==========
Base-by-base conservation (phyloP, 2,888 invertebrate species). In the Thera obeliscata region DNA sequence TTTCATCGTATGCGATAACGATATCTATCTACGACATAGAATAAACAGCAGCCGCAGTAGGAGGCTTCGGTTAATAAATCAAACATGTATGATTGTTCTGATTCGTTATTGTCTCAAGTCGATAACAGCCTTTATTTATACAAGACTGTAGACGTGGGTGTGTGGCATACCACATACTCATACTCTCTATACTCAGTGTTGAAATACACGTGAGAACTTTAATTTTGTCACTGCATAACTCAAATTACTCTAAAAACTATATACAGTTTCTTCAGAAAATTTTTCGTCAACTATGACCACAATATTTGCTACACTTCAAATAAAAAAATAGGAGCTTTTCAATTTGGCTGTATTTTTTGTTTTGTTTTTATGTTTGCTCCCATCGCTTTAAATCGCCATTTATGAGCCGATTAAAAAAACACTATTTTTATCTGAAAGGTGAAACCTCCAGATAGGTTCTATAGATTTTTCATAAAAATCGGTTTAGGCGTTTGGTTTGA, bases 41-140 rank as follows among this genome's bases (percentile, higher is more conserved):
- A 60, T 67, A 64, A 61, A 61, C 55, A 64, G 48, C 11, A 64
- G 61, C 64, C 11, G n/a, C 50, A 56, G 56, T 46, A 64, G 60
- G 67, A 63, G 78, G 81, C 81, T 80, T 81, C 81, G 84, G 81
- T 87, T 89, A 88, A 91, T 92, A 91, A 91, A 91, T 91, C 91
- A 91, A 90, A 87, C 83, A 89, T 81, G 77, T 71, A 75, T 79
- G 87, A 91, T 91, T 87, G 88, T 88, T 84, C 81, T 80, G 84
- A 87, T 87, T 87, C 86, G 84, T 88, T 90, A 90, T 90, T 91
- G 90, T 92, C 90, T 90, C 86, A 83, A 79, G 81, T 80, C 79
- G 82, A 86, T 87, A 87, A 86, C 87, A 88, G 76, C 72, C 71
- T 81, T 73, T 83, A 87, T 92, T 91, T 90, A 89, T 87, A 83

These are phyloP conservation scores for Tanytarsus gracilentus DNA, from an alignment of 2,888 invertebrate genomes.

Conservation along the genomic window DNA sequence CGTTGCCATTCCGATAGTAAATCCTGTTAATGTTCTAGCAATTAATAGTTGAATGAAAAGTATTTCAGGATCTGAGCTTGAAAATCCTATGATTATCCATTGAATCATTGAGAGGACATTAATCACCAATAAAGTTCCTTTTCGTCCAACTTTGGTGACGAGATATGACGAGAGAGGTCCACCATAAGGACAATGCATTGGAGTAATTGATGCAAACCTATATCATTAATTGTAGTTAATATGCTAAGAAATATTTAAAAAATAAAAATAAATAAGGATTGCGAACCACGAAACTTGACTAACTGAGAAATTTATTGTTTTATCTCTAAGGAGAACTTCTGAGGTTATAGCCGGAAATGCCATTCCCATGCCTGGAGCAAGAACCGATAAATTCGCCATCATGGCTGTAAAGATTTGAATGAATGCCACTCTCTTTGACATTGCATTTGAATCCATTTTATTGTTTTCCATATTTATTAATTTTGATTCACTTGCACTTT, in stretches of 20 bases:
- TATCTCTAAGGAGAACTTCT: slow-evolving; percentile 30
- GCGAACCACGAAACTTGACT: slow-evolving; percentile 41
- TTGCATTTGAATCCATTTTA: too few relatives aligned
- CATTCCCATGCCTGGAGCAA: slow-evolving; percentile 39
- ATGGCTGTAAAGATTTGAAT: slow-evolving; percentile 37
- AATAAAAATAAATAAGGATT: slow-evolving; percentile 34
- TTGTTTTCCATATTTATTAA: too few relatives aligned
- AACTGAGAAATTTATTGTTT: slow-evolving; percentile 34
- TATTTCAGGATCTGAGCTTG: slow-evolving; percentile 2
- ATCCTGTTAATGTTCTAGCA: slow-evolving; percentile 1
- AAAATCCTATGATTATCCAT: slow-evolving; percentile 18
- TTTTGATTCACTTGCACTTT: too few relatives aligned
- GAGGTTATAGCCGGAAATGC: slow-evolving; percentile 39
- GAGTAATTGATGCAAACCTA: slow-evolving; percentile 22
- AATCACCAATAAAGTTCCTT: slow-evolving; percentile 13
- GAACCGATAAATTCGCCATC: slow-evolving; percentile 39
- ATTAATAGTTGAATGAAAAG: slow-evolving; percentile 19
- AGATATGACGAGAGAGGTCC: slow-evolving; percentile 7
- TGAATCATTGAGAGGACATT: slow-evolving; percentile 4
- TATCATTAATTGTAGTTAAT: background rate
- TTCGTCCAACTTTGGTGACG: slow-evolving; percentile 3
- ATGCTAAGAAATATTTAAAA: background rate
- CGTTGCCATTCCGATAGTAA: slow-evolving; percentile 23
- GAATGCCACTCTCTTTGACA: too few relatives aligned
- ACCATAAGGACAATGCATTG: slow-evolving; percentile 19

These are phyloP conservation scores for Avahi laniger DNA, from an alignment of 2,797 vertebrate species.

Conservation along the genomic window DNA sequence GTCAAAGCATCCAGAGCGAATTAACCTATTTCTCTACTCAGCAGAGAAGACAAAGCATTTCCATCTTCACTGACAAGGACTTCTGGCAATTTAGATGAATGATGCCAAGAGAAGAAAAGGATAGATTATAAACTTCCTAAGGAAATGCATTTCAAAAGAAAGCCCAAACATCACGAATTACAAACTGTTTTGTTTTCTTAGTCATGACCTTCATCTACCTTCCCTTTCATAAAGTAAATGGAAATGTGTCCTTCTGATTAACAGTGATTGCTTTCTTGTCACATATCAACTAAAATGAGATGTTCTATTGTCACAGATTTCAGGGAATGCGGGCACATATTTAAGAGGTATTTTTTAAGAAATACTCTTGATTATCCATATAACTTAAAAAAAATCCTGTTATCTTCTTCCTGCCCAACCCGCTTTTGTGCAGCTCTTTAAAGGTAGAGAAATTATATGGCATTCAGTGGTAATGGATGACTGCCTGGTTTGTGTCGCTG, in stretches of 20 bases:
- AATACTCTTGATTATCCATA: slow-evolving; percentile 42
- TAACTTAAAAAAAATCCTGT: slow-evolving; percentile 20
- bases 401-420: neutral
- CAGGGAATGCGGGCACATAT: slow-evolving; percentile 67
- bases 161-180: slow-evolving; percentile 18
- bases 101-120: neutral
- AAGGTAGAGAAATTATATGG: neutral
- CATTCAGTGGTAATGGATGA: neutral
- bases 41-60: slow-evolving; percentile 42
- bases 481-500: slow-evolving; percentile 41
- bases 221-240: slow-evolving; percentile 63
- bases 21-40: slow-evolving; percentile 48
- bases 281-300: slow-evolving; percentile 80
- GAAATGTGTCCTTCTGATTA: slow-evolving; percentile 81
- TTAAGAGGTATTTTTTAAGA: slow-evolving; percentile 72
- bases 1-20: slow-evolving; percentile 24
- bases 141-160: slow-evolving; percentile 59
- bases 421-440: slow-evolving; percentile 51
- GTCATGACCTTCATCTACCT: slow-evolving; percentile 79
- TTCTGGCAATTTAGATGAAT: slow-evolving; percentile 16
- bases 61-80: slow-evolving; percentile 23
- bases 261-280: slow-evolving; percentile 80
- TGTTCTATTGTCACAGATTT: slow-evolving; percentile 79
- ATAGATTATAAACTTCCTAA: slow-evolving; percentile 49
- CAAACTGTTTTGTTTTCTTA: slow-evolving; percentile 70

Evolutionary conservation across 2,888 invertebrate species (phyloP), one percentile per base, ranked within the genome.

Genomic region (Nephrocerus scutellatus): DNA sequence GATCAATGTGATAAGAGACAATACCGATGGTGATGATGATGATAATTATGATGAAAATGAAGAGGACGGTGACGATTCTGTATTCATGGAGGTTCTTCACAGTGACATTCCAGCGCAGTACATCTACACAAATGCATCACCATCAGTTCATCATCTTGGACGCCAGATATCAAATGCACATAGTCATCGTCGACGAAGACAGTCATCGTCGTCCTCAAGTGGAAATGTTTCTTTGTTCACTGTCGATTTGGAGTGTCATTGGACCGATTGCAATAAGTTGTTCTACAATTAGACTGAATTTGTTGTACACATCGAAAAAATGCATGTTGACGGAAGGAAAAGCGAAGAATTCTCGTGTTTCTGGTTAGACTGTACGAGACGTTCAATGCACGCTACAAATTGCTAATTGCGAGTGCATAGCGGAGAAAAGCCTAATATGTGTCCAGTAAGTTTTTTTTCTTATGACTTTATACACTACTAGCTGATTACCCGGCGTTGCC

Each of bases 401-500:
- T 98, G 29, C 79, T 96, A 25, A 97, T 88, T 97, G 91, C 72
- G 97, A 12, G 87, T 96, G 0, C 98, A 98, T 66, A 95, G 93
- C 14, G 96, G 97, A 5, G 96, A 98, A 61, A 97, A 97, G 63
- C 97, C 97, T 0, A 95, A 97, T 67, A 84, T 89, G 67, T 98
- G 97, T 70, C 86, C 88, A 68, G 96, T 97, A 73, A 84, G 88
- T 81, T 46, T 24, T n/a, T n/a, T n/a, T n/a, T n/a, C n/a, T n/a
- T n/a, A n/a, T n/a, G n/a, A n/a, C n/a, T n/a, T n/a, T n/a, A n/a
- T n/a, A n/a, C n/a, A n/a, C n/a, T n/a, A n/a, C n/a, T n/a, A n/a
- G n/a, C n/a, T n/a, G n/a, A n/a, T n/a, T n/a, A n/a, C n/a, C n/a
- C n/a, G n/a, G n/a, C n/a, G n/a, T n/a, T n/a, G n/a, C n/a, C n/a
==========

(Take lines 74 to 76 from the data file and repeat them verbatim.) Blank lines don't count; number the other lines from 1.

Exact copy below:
- T 81, T 46, T 24, T n/a, T n/a, T n/a, T n/a, T n/a, C n/a, T n/a
- T n/a, A n/a, T n/a, G n/a, A n/a, C n/a, T n/a, T n/a, T n/a, A n/a
- T n/a, A n/a, C n/a, A n/a, C n/a, T n/a, A n/a, C n/a, T n/a, A n/a